I've become a slug over the past few years of college. I used to be in great shape because I did some boxing, wrestling, and MMA training during high school. A few years of drinking, video games, and dorm food later, I'm a fat slob.
I recently came across daily kettlebell workouts as a way to get fit and stay that way. I purchased a 25lb kettlebell a few days ago and started doing the following exercises with it (taken from the booklet that came with the kettlebell):
Two handed swing
One handed swing
One armed press
Overall, my workout only takes about 25 minutes, and I was just wondering what your thoughts are on it. I do break a sweat during the workout, but I feel like I ought to be doing more for my abs and chest, since most of the exercises seem focused on legs and arms. Suggestions?
I've been working out with Kettlebells for the past 3 years, They are great tools. Try figure 8 Squats, and also get on youtube and you will find a bunch of different Kettlebell Lifts and Circuit workouts. Practice good form!!!
Start doing High Pulls, this will get you ready for the snatch
Turkish Getups- I do 5 minutes straight with a 44lb. bell, don't worry about the # of reps you do, just keep moving throughout the whole 5 minutes. And keep your eyes on the kettlebell, know where it is at all times or it will bite you!!!
get on mikemahler.com he's got alot of good info!! When i can figure out my youtube password i'll get you some links to my favorite KB videos.
KB's are great fitness tools one of the best, but just remember there's a bunch of other good stuff out there too like good ol' pushups and pullups!!!
I just started also. I bought the book "Enter the Kettlebell"- good book, breaks it down. He recommends starting with some preliminary stretches, halos, squats and then some basic two handed swings until you are really comfortable. The Turkish Get Up is another favorite of the author- check it out on youtube.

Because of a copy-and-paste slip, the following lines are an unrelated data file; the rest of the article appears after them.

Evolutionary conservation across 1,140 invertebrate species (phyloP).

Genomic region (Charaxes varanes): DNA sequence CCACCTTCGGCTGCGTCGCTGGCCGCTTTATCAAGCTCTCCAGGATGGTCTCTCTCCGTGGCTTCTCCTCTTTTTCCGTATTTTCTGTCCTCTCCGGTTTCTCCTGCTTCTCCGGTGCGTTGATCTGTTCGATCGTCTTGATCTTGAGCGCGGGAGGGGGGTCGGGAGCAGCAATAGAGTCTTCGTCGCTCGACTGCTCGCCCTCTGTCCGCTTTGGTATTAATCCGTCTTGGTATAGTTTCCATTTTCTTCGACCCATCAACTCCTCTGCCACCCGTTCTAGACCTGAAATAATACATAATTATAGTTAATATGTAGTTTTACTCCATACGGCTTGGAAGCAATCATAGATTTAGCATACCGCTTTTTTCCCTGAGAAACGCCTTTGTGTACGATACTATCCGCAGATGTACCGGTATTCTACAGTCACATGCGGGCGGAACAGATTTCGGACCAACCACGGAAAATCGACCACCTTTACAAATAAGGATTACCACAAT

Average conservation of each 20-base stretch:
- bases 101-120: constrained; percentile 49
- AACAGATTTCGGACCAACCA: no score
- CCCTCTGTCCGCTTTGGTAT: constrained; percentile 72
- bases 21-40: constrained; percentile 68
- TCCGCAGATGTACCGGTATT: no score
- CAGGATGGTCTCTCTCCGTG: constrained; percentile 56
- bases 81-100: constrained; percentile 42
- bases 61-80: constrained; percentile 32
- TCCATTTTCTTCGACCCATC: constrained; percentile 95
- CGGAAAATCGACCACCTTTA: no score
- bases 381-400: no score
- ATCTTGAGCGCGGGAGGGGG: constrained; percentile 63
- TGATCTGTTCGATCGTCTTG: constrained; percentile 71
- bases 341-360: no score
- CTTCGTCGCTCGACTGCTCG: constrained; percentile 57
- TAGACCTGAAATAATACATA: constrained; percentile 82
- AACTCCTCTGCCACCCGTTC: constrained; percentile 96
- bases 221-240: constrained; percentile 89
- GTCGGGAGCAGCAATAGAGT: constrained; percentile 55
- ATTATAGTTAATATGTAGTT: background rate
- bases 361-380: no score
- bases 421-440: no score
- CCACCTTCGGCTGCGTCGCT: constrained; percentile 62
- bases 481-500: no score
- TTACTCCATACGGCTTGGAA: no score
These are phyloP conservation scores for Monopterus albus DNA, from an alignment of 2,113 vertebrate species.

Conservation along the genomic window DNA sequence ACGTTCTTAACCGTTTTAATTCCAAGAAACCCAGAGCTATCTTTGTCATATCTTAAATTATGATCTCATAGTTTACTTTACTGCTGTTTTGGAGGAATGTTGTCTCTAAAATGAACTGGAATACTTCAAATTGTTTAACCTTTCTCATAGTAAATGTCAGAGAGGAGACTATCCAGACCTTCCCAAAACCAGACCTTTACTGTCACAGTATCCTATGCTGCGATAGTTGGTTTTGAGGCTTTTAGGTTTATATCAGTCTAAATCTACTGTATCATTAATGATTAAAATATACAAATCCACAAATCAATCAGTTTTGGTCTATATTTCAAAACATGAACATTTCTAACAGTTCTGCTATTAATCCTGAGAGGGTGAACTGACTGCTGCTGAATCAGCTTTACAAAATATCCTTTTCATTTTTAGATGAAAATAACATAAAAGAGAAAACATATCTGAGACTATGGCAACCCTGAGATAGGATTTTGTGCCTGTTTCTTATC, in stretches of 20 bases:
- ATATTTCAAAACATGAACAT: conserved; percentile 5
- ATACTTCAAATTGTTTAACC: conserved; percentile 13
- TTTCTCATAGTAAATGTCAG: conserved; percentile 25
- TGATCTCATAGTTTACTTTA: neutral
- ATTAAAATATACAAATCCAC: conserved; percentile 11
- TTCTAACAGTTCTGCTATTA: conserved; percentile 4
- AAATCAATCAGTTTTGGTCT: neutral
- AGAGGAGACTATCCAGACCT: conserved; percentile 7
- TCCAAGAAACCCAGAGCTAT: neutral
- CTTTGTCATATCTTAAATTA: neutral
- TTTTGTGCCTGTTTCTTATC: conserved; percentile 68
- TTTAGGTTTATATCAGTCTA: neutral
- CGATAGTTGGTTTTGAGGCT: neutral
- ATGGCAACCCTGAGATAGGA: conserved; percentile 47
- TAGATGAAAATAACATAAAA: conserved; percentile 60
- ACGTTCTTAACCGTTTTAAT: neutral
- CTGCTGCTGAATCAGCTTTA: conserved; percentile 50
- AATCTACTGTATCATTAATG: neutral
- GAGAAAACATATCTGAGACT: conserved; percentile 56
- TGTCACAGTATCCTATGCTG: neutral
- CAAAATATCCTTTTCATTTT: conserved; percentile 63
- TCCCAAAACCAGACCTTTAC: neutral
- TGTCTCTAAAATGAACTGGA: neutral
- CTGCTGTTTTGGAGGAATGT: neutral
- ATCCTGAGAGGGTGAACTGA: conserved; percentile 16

I've been doing the basic kettlebell stuff, and I usually throw in some pushups and pullups also. The Turkish Get up is a good core exercise- that might be enough for abs if you do it correctly. It's really good for your shoulders also.
I use kettlebell also and I think it is a great tool! I would suggest that you don't learn exercises through a book and especially youtube videos (there are a lot of people doing things wrong, filming it and posting as a way to do a exercise). I'm using kettlebell as my workout rutine for the last 7 months and it's great, I see there are members who are using it for years so I don't want to come off preaching, but you should perhaps join a gym or some kind of kettlebell center where you can get proper insturcitons and then you can combine that with practice at home. I would suggest that you find a place that has a Russian Kettlebell Challenge instructor (RKC instruktor) and start with that. My instructor is RKC instructor first level and I know how much attention he gives to proper tehnique. My training session last for 45 minutes and it is more than enough, and for the begginer the weight of the bell shouldn't be so important but as I said learning to do it right.
And on another note, kettlebell is not going to give you an exercisse like body building rather the core strenght, but when doing some (I would say most) of the exercises like two handed swing if done proper you are going to feal that workout strain we all enjoy in every part of your body, abs, chest, forearms, gluteus, lat, everywhere..
Well, you limited yourself to only a few exercise. The 3 best exercises KBS have to offer are snatches, clean and presses and the swing, done in high reps those are great, you'll be so tired you won't even worry about your arms or abs. But don't limit yourself. Mix in some pull ups, sit ups, and push ups. Don't follow that one template mix and match. Also, remember you can't spot reduce fat (if thats your goal). You need to work the whole body and eat properly. Also, on your off days do some cardio to help with your soreness and to build up your cardio.